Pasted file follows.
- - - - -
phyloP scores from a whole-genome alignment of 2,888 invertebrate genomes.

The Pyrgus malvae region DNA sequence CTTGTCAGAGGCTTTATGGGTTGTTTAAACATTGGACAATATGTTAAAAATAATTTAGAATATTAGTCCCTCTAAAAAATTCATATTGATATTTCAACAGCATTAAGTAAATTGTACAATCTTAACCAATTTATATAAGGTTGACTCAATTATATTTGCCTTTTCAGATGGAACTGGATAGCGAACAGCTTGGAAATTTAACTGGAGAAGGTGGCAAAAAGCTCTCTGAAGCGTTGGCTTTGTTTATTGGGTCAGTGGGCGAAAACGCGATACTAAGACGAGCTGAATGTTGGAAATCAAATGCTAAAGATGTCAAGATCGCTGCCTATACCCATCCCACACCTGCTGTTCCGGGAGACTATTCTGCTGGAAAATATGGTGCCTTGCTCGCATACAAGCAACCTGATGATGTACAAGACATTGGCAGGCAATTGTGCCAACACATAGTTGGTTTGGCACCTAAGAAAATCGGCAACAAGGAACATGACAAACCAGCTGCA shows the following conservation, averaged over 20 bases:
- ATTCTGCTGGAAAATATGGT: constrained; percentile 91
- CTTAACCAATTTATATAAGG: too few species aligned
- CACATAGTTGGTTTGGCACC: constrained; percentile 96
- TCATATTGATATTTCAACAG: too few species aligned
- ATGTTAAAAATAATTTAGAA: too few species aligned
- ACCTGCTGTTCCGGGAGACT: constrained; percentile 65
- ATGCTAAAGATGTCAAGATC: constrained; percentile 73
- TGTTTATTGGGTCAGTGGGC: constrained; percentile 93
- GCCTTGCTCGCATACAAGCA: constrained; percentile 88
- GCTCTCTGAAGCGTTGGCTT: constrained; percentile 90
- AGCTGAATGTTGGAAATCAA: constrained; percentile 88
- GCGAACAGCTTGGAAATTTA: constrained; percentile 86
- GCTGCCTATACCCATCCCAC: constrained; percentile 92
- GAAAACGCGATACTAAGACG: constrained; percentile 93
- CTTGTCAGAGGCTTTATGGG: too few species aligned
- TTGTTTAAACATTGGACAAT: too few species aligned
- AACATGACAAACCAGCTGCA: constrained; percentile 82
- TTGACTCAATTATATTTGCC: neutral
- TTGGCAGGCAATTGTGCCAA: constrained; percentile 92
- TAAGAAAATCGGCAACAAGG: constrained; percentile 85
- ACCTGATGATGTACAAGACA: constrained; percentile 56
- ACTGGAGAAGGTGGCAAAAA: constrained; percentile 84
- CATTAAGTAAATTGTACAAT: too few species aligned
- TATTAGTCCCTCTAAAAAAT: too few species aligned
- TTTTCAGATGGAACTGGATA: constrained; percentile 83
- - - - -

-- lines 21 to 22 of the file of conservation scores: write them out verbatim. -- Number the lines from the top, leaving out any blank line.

- TTGGCAGGCAATTGTGCCAA: constrained; percentile 92
- TAAGAAAATCGGCAACAAGG: constrained; percentile 85